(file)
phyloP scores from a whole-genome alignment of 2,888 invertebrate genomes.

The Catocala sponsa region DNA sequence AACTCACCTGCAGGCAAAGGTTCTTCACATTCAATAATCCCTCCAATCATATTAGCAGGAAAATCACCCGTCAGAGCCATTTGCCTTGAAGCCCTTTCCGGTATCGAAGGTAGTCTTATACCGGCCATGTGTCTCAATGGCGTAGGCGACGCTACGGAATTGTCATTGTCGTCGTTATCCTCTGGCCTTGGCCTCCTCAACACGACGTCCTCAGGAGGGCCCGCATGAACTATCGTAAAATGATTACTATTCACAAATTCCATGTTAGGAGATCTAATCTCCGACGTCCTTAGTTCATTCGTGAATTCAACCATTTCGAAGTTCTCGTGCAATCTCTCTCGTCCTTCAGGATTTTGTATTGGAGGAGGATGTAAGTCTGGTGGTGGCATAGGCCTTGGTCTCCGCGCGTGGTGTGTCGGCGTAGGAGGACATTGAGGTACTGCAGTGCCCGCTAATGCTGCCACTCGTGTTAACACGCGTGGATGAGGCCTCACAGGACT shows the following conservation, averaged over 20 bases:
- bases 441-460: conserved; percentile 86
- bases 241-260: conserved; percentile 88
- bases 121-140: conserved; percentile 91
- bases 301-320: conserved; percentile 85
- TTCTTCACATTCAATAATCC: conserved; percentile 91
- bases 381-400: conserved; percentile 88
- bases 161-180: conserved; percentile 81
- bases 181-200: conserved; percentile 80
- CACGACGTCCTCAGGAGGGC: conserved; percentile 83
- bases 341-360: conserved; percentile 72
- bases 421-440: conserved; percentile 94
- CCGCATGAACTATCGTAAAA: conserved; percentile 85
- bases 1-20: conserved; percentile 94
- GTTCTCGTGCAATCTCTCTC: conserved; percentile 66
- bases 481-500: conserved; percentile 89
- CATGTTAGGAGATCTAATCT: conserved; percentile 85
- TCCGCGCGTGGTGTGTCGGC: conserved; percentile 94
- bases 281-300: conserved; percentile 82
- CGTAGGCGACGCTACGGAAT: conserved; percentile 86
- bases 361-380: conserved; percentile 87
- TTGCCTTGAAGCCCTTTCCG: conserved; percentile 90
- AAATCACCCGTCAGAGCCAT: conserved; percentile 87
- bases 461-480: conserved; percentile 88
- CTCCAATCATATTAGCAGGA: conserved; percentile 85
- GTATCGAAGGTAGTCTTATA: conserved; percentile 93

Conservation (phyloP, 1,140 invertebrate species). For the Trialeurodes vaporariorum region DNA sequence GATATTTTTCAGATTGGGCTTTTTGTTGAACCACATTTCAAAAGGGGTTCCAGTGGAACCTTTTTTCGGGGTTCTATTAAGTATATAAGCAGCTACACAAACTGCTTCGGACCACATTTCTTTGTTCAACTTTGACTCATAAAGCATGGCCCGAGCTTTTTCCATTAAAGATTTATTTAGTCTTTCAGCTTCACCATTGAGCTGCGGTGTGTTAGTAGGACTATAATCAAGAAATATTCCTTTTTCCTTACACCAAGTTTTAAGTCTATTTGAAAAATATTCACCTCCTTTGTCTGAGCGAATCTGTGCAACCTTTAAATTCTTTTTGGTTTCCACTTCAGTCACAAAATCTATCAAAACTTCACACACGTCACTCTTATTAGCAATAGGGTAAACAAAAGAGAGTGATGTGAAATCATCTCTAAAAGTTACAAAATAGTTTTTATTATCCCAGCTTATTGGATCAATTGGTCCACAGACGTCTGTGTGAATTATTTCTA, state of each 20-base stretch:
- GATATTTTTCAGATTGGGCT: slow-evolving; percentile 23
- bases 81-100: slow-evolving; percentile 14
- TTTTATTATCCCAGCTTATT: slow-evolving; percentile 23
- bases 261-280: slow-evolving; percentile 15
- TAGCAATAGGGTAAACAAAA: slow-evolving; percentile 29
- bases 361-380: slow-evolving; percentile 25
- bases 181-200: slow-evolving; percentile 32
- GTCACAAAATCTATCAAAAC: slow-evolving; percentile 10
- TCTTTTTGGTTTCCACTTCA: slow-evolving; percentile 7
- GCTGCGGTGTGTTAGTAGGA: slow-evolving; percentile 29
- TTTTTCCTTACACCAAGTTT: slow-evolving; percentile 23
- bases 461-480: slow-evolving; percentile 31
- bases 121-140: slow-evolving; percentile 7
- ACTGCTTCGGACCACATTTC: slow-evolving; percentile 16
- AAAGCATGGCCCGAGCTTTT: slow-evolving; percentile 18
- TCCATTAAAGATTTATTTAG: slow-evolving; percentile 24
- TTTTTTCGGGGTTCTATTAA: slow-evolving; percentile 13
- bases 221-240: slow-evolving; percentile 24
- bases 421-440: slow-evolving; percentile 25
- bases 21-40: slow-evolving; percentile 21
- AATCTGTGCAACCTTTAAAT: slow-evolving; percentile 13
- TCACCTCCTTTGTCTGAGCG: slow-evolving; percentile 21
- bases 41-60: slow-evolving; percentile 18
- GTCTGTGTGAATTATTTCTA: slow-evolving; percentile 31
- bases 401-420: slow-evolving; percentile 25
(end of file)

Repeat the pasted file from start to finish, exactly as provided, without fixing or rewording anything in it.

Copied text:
phyloP scores from a whole-genome alignment of 2,888 invertebrate genomes.

The Catocala sponsa region DNA sequence AACTCACCTGCAGGCAAAGGTTCTTCACATTCAATAATCCCTCCAATCATATTAGCAGGAAAATCACCCGTCAGAGCCATTTGCCTTGAAGCCCTTTCCGGTATCGAAGGTAGTCTTATACCGGCCATGTGTCTCAATGGCGTAGGCGACGCTACGGAATTGTCATTGTCGTCGTTATCCTCTGGCCTTGGCCTCCTCAACACGACGTCCTCAGGAGGGCCCGCATGAACTATCGTAAAATGATTACTATTCACAAATTCCATGTTAGGAGATCTAATCTCCGACGTCCTTAGTTCATTCGTGAATTCAACCATTTCGAAGTTCTCGTGCAATCTCTCTCGTCCTTCAGGATTTTGTATTGGAGGAGGATGTAAGTCTGGTGGTGGCATAGGCCTTGGTCTCCGCGCGTGGTGTGTCGGCGTAGGAGGACATTGAGGTACTGCAGTGCCCGCTAATGCTGCCACTCGTGTTAACACGCGTGGATGAGGCCTCACAGGACT shows the following conservation, averaged over 20 bases:
- bases 441-460: conserved; percentile 86
- bases 241-260: conserved; percentile 88
- bases 121-140: conserved; percentile 91
- bases 301-320: conserved; percentile 85
- TTCTTCACATTCAATAATCC: conserved; percentile 91
- bases 381-400: conserved; percentile 88
- bases 161-180: conserved; percentile 81
- bases 181-200: conserved; percentile 80
- CACGACGTCCTCAGGAGGGC: conserved; percentile 83
- bases 341-360: conserved; percentile 72
- bases 421-440: conserved; percentile 94
- CCGCATGAACTATCGTAAAA: conserved; percentile 85
- bases 1-20: conserved; percentile 94
- GTTCTCGTGCAATCTCTCTC: conserved; percentile 66
- bases 481-500: conserved; percentile 89
- CATGTTAGGAGATCTAATCT: conserved; percentile 85
- TCCGCGCGTGGTGTGTCGGC: conserved; percentile 94
- bases 281-300: conserved; percentile 82
- CGTAGGCGACGCTACGGAAT: conserved; percentile 86
- bases 361-380: conserved; percentile 87
- TTGCCTTGAAGCCCTTTCCG: conserved; percentile 90
- AAATCACCCGTCAGAGCCAT: conserved; percentile 87
- bases 461-480: conserved; percentile 88
- CTCCAATCATATTAGCAGGA: conserved; percentile 85
- GTATCGAAGGTAGTCTTATA: conserved; percentile 93

Conservation (phyloP, 1,140 invertebrate species). For the Trialeurodes vaporariorum region DNA sequence GATATTTTTCAGATTGGGCTTTTTGTTGAACCACATTTCAAAAGGGGTTCCAGTGGAACCTTTTTTCGGGGTTCTATTAAGTATATAAGCAGCTACACAAACTGCTTCGGACCACATTTCTTTGTTCAACTTTGACTCATAAAGCATGGCCCGAGCTTTTTCCATTAAAGATTTATTTAGTCTTTCAGCTTCACCATTGAGCTGCGGTGTGTTAGTAGGACTATAATCAAGAAATATTCCTTTTTCCTTACACCAAGTTTTAAGTCTATTTGAAAAATATTCACCTCCTTTGTCTGAGCGAATCTGTGCAACCTTTAAATTCTTTTTGGTTTCCACTTCAGTCACAAAATCTATCAAAACTTCACACACGTCACTCTTATTAGCAATAGGGTAAACAAAAGAGAGTGATGTGAAATCATCTCTAAAAGTTACAAAATAGTTTTTATTATCCCAGCTTATTGGATCAATTGGTCCACAGACGTCTGTGTGAATTATTTCTA, state of each 20-base stretch:
- GATATTTTTCAGATTGGGCT: slow-evolving; percentile 23
- bases 81-100: slow-evolving; percentile 14
- TTTTATTATCCCAGCTTATT: slow-evolving; percentile 23
- bases 261-280: slow-evolving; percentile 15
- TAGCAATAGGGTAAACAAAA: slow-evolving; percentile 29
- bases 361-380: slow-evolving; percentile 25
- bases 181-200: slow-evolving; percentile 32
- GTCACAAAATCTATCAAAAC: slow-evolving; percentile 10
- TCTTTTTGGTTTCCACTTCA: slow-evolving; percentile 7
- GCTGCGGTGTGTTAGTAGGA: slow-evolving; percentile 29
- TTTTTCCTTACACCAAGTTT: slow-evolving; percentile 23
- bases 461-480: slow-evolving; percentile 31
- bases 121-140: slow-evolving; percentile 7
- ACTGCTTCGGACCACATTTC: slow-evolving; percentile 16
- AAAGCATGGCCCGAGCTTTT: slow-evolving; percentile 18
- TCCATTAAAGATTTATTTAG: slow-evolving; percentile 24
- TTTTTTCGGGGTTCTATTAA: slow-evolving; percentile 13
- bases 221-240: slow-evolving; percentile 24
- bases 421-440: slow-evolving; percentile 25
- bases 21-40: slow-evolving; percentile 21
- AATCTGTGCAACCTTTAAAT: slow-evolving; percentile 13
- TCACCTCCTTTGTCTGAGCG: slow-evolving; percentile 21
- bases 41-60: slow-evolving; percentile 18
- GTCTGTGTGAATTATTTCTA: slow-evolving; percentile 31
- bases 401-420: slow-evolving; percentile 25